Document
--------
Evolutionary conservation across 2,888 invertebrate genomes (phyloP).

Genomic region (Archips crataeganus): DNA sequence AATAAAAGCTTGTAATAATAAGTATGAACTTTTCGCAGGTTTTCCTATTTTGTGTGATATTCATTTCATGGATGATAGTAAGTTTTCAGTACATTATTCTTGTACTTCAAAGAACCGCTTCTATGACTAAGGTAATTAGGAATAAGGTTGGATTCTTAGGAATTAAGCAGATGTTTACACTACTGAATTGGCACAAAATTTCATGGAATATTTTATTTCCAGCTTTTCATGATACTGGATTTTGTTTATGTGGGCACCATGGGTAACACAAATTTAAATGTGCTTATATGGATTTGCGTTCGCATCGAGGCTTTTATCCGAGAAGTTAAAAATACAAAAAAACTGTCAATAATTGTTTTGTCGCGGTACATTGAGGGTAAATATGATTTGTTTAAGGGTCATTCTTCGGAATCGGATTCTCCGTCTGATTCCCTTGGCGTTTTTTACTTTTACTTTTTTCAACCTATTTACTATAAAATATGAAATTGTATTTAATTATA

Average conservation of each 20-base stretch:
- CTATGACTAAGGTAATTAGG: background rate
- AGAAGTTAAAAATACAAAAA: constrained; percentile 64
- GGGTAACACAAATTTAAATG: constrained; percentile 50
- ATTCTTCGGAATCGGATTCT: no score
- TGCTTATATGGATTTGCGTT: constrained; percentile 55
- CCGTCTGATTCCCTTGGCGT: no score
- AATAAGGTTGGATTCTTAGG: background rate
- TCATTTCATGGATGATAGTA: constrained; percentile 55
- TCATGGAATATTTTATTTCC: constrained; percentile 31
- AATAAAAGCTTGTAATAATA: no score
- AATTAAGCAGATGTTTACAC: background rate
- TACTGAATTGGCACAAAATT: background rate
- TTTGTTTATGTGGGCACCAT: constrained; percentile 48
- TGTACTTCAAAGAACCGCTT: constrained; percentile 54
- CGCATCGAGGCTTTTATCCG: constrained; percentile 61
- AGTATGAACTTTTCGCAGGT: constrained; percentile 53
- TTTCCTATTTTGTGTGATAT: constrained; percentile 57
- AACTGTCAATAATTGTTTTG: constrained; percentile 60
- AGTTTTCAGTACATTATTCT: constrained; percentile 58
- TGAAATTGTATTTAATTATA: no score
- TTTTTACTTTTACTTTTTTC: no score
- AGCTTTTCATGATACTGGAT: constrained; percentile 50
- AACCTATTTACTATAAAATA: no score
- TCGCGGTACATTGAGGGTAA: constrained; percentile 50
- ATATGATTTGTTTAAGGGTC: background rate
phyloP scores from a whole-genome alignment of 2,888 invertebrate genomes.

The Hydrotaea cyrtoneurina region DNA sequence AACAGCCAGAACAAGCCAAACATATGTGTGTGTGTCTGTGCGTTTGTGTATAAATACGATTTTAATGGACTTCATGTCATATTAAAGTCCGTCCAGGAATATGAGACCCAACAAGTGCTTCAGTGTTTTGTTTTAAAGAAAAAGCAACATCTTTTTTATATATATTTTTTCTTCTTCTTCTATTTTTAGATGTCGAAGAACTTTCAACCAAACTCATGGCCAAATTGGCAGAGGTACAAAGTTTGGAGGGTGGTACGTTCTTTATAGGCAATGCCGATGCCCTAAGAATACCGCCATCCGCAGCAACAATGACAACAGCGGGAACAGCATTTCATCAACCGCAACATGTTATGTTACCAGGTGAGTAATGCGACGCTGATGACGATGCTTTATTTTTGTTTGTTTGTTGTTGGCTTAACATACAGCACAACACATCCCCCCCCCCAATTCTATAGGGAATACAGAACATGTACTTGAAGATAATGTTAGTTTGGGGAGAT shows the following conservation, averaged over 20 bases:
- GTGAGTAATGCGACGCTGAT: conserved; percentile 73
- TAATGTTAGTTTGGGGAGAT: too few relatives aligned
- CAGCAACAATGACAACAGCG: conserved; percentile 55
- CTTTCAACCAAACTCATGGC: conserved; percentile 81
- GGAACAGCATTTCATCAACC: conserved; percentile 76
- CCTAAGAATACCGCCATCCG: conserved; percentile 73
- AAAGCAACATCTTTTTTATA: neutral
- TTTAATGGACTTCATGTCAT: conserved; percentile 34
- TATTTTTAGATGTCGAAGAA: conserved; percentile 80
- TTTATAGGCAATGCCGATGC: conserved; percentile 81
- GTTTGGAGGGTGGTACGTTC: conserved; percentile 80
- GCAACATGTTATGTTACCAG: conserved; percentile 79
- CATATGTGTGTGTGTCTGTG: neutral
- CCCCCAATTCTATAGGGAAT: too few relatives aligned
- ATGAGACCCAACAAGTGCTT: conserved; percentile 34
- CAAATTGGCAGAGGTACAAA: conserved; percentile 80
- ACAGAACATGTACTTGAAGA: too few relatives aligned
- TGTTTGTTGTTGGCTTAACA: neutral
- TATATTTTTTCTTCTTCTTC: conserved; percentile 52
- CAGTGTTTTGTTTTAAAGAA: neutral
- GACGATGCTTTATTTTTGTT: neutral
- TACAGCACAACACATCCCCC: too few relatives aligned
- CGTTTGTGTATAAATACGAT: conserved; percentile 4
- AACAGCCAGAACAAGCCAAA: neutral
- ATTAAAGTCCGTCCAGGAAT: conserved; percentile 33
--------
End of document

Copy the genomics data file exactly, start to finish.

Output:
Evolutionary conservation across 2,888 invertebrate genomes (phyloP).

Genomic region (Archips crataeganus): DNA sequence AATAAAAGCTTGTAATAATAAGTATGAACTTTTCGCAGGTTTTCCTATTTTGTGTGATATTCATTTCATGGATGATAGTAAGTTTTCAGTACATTATTCTTGTACTTCAAAGAACCGCTTCTATGACTAAGGTAATTAGGAATAAGGTTGGATTCTTAGGAATTAAGCAGATGTTTACACTACTGAATTGGCACAAAATTTCATGGAATATTTTATTTCCAGCTTTTCATGATACTGGATTTTGTTTATGTGGGCACCATGGGTAACACAAATTTAAATGTGCTTATATGGATTTGCGTTCGCATCGAGGCTTTTATCCGAGAAGTTAAAAATACAAAAAAACTGTCAATAATTGTTTTGTCGCGGTACATTGAGGGTAAATATGATTTGTTTAAGGGTCATTCTTCGGAATCGGATTCTCCGTCTGATTCCCTTGGCGTTTTTTACTTTTACTTTTTTCAACCTATTTACTATAAAATATGAAATTGTATTTAATTATA

Average conservation of each 20-base stretch:
- CTATGACTAAGGTAATTAGG: background rate
- AGAAGTTAAAAATACAAAAA: constrained; percentile 64
- GGGTAACACAAATTTAAATG: constrained; percentile 50
- ATTCTTCGGAATCGGATTCT: no score
- TGCTTATATGGATTTGCGTT: constrained; percentile 55
- CCGTCTGATTCCCTTGGCGT: no score
- AATAAGGTTGGATTCTTAGG: background rate
- TCATTTCATGGATGATAGTA: constrained; percentile 55
- TCATGGAATATTTTATTTCC: constrained; percentile 31
- AATAAAAGCTTGTAATAATA: no score
- AATTAAGCAGATGTTTACAC: background rate
- TACTGAATTGGCACAAAATT: background rate
- TTTGTTTATGTGGGCACCAT: constrained; percentile 48
- TGTACTTCAAAGAACCGCTT: constrained; percentile 54
- CGCATCGAGGCTTTTATCCG: constrained; percentile 61
- AGTATGAACTTTTCGCAGGT: constrained; percentile 53
- TTTCCTATTTTGTGTGATAT: constrained; percentile 57
- AACTGTCAATAATTGTTTTG: constrained; percentile 60
- AGTTTTCAGTACATTATTCT: constrained; percentile 58
- TGAAATTGTATTTAATTATA: no score
- TTTTTACTTTTACTTTTTTC: no score
- AGCTTTTCATGATACTGGAT: constrained; percentile 50
- AACCTATTTACTATAAAATA: no score
- TCGCGGTACATTGAGGGTAA: constrained; percentile 50
- ATATGATTTGTTTAAGGGTC: background rate
phyloP scores from a whole-genome alignment of 2,888 invertebrate genomes.

The Hydrotaea cyrtoneurina region DNA sequence AACAGCCAGAACAAGCCAAACATATGTGTGTGTGTCTGTGCGTTTGTGTATAAATACGATTTTAATGGACTTCATGTCATATTAAAGTCCGTCCAGGAATATGAGACCCAACAAGTGCTTCAGTGTTTTGTTTTAAAGAAAAAGCAACATCTTTTTTATATATATTTTTTCTTCTTCTTCTATTTTTAGATGTCGAAGAACTTTCAACCAAACTCATGGCCAAATTGGCAGAGGTACAAAGTTTGGAGGGTGGTACGTTCTTTATAGGCAATGCCGATGCCCTAAGAATACCGCCATCCGCAGCAACAATGACAACAGCGGGAACAGCATTTCATCAACCGCAACATGTTATGTTACCAGGTGAGTAATGCGACGCTGATGACGATGCTTTATTTTTGTTTGTTTGTTGTTGGCTTAACATACAGCACAACACATCCCCCCCCCCAATTCTATAGGGAATACAGAACATGTACTTGAAGATAATGTTAGTTTGGGGAGAT shows the following conservation, averaged over 20 bases:
- GTGAGTAATGCGACGCTGAT: conserved; percentile 73
- TAATGTTAGTTTGGGGAGAT: too few relatives aligned
- CAGCAACAATGACAACAGCG: conserved; percentile 55
- CTTTCAACCAAACTCATGGC: conserved; percentile 81
- GGAACAGCATTTCATCAACC: conserved; percentile 76
- CCTAAGAATACCGCCATCCG: conserved; percentile 73
- AAAGCAACATCTTTTTTATA: neutral
- TTTAATGGACTTCATGTCAT: conserved; percentile 34
- TATTTTTAGATGTCGAAGAA: conserved; percentile 80
- TTTATAGGCAATGCCGATGC: conserved; percentile 81
- GTTTGGAGGGTGGTACGTTC: conserved; percentile 80
- GCAACATGTTATGTTACCAG: conserved; percentile 79
- CATATGTGTGTGTGTCTGTG: neutral
- CCCCCAATTCTATAGGGAAT: too few relatives aligned
- ATGAGACCCAACAAGTGCTT: conserved; percentile 34
- CAAATTGGCAGAGGTACAAA: conserved; percentile 80
- ACAGAACATGTACTTGAAGA: too few relatives aligned
- TGTTTGTTGTTGGCTTAACA: neutral
- TATATTTTTTCTTCTTCTTC: conserved; percentile 52
- CAGTGTTTTGTTTTAAAGAA: neutral
- GACGATGCTTTATTTTTGTT: neutral
- TACAGCACAACACATCCCCC: too few relatives aligned
- CGTTTGTGTATAAATACGAT: conserved; percentile 4
- AACAGCCAGAACAAGCCAAA: neutral
- ATTAAAGTCCGTCCAGGAAT: conserved; percentile 33